6 emerging trends for content marketers to embrace

Which big innovations should content-first companies invest time and effort in over the next 12 months?

If there’s one thing that’s always true about our world, it’s that it never stays still. At Seven, we’re constantly looking ahead to identify the emerging trends – from platform and tech developments to the latest in consumer research and behavioural truths – so that we can transfer this knowledge to our clients.
Here are the six big trends we’re focusing on as planning kicks off for 2019.
1. ‘Search optimisation’ starts to mean something new
The growth in new delivery formats like chatbots and voice assistants highlights the bigger consumer truth of our growing preference for lend-a-hand technology that exists ‘to serve’ in the background.
This means that how we ‘search’ is already rapidly diversifying from traditionally typed-in enquiries to include vocal, visual and scanned searches. Very soon, ‘SEO-optimised’ will mean content that’s discoverable across all channels and all formats, with a bigger focus on natural language.
2. Reaching audiences will require smarter, blended tactics
For a few sweet years, social was the easy way to reach our audiences. But the brutal impact of algorithm changes means we need to get smarter if we want branded content to actually get seen.
This means we have to start putting in more effort, creating blended outreach strategies that include a combination of:
(a) more varied paid distribution tactics
(b) a constant eye on new-style SEO
(c) quality content (and it’s ok if that means doing less of it)
(d) brand trust.
3. Now that everyone’s a content creator, standards are rising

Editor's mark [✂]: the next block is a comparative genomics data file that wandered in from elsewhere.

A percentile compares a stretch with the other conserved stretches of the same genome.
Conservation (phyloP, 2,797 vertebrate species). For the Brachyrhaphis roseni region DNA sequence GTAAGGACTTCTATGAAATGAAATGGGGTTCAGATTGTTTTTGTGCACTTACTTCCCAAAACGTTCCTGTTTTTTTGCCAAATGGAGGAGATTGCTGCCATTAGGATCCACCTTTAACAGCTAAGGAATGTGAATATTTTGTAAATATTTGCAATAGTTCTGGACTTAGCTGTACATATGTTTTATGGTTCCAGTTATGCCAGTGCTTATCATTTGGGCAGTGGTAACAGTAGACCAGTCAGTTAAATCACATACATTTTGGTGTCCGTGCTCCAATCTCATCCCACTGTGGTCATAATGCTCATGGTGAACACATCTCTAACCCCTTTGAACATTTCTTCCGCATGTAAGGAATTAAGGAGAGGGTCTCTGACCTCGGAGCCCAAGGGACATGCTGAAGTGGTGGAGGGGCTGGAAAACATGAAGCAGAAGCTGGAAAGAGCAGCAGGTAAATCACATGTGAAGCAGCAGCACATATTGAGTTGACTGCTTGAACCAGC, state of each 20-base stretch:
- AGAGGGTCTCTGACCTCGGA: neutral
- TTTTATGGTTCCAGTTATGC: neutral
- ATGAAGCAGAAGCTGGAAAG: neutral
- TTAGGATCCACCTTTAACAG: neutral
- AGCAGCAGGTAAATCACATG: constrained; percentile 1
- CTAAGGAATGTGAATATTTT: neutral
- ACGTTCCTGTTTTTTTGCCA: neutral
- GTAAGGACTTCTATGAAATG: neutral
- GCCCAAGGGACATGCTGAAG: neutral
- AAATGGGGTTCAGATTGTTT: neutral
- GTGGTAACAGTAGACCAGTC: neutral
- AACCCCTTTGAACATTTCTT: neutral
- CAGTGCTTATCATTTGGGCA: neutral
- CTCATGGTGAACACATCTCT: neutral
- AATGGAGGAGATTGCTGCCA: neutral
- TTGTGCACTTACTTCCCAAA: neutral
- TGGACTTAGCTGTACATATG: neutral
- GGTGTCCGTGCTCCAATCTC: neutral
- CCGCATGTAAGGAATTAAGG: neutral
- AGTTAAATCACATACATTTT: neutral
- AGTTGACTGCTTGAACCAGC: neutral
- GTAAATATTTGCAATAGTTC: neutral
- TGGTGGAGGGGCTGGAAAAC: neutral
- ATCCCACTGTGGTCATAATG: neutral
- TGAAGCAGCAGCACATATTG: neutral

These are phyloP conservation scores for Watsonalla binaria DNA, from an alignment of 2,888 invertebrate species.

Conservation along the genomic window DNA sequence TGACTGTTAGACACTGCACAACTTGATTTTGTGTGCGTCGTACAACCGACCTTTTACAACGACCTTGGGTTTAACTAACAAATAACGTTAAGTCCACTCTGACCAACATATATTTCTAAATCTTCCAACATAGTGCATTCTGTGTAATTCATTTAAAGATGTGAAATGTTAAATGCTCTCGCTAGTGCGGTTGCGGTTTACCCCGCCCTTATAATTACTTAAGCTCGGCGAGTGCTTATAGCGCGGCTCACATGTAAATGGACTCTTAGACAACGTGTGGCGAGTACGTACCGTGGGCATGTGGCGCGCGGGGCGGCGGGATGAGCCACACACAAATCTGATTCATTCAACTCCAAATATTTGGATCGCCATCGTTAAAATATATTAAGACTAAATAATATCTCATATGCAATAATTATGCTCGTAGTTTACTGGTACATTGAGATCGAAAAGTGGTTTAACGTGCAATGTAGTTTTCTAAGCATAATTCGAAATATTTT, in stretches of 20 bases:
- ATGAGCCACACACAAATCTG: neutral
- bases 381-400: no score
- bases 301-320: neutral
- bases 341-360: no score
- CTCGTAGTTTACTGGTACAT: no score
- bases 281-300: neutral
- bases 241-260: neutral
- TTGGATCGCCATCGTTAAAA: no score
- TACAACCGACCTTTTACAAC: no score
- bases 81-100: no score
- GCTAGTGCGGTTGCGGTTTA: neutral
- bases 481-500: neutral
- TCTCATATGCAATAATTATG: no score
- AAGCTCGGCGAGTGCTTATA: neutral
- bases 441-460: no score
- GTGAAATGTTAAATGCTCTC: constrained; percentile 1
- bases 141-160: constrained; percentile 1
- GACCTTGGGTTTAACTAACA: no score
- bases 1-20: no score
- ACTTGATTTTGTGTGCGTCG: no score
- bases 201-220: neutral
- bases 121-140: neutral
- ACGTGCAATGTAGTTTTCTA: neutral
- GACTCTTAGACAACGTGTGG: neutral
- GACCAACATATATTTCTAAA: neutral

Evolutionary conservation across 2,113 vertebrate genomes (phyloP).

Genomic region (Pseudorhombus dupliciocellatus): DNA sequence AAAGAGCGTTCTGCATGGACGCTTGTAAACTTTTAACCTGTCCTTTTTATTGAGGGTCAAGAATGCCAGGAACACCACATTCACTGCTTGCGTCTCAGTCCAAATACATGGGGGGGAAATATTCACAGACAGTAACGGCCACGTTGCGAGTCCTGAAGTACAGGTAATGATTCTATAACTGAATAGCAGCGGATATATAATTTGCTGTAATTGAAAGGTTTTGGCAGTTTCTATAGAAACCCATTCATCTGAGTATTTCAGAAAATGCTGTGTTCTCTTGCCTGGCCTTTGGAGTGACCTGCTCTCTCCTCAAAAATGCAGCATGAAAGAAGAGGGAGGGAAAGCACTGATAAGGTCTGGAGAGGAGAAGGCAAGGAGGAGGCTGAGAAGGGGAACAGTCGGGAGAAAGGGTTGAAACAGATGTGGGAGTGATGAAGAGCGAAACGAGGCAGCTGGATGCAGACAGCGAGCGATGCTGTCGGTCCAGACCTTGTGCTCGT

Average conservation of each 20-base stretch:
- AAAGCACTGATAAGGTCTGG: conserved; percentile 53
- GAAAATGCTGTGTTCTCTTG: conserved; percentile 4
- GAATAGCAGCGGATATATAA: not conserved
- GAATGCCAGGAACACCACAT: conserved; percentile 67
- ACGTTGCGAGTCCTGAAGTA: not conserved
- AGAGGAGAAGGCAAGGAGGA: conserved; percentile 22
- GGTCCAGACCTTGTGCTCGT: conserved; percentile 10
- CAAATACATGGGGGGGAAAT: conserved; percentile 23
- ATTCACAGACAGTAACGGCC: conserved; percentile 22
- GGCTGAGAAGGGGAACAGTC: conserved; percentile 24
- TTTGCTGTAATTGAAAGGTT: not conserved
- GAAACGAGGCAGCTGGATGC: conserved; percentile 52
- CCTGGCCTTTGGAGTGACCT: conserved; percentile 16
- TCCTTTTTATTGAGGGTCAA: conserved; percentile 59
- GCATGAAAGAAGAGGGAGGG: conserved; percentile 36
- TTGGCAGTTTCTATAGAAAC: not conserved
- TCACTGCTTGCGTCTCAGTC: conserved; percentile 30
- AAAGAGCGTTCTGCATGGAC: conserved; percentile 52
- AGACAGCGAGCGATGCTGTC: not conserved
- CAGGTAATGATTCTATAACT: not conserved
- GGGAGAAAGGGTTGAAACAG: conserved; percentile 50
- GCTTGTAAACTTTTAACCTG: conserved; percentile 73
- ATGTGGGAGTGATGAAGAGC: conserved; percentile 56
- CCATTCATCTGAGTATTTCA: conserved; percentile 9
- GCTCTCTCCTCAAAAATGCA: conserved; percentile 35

Facebook is ‘willing to spend as much as $1 billion’ on original content in 2018, and in 2017, Netflix spent $6 billion on original content, while Amazon laid out $4.5 billion, according to WSJ.
Curating other people’s content is no longer enough – the big potential for content monetisation lies in creation. The effect? The standards for branded content are higher than ever as audience expectations rise and rise, regardless of who the creator is. A clear creative position and identity will become essential.
This will be furthered by the increasing separation of ‘friends and family content’ and ‘entertainment/branded content/news’ by social algorithms. 
4. Native mobile software and apps will deliver a super-personalised CX
As our phones’ functionality becomes increasingly sophisticated, discovery of content will be more likely to come from our phones’ integrated software, as opposed to third-party apps or websites.
After all, no technology knows our habits and preferences better than our phones – meaning there is huge untapped potential for a hyper-personalised CX in our pockets. The challenge for brands is to make sure they have a content presence within these native apps.
5. Personalisation 2.0 – for the user’s benefit
Personalisation is starting to become more genuinely user-centric, rather than brand-centric, as companies begin to harness its potential to vastly improve the CX, rather than just to market messages. Personalisation will also start to be based on our wider digital behaviour, not just what we’ve clicked on, allowing for more sophisticated optimisation and retargeting of content/advertising across devices.
As per Econsultancy’s 2018 Digital Trends report: “The top strategic priority for organisations in 2018 is content and experience management. Almost half (45%) of companies surveyed rank this as one of their three most important priority areas for the year ahead, with a fifth (20%) stating that this is their primary focus.”
6. Audiences will seek out ways to escape their echo chamber
As we become hyper-aware of falling victim to our own confirmation bias – surrounding ourselves with just news and content that matches our existing views of the world – demand will increase for more varied news sources, as long as they’re 100% trustworthy. Buzzfeed’s Outside Your Bubble, launched in 2017, was one of the first tools to enable this in a fun way.
We can also expect people to start intentionally engaging more with content that opposes their views simply to gain a sense of balance. Smart brands will make this easier, not harder, for them to achieve.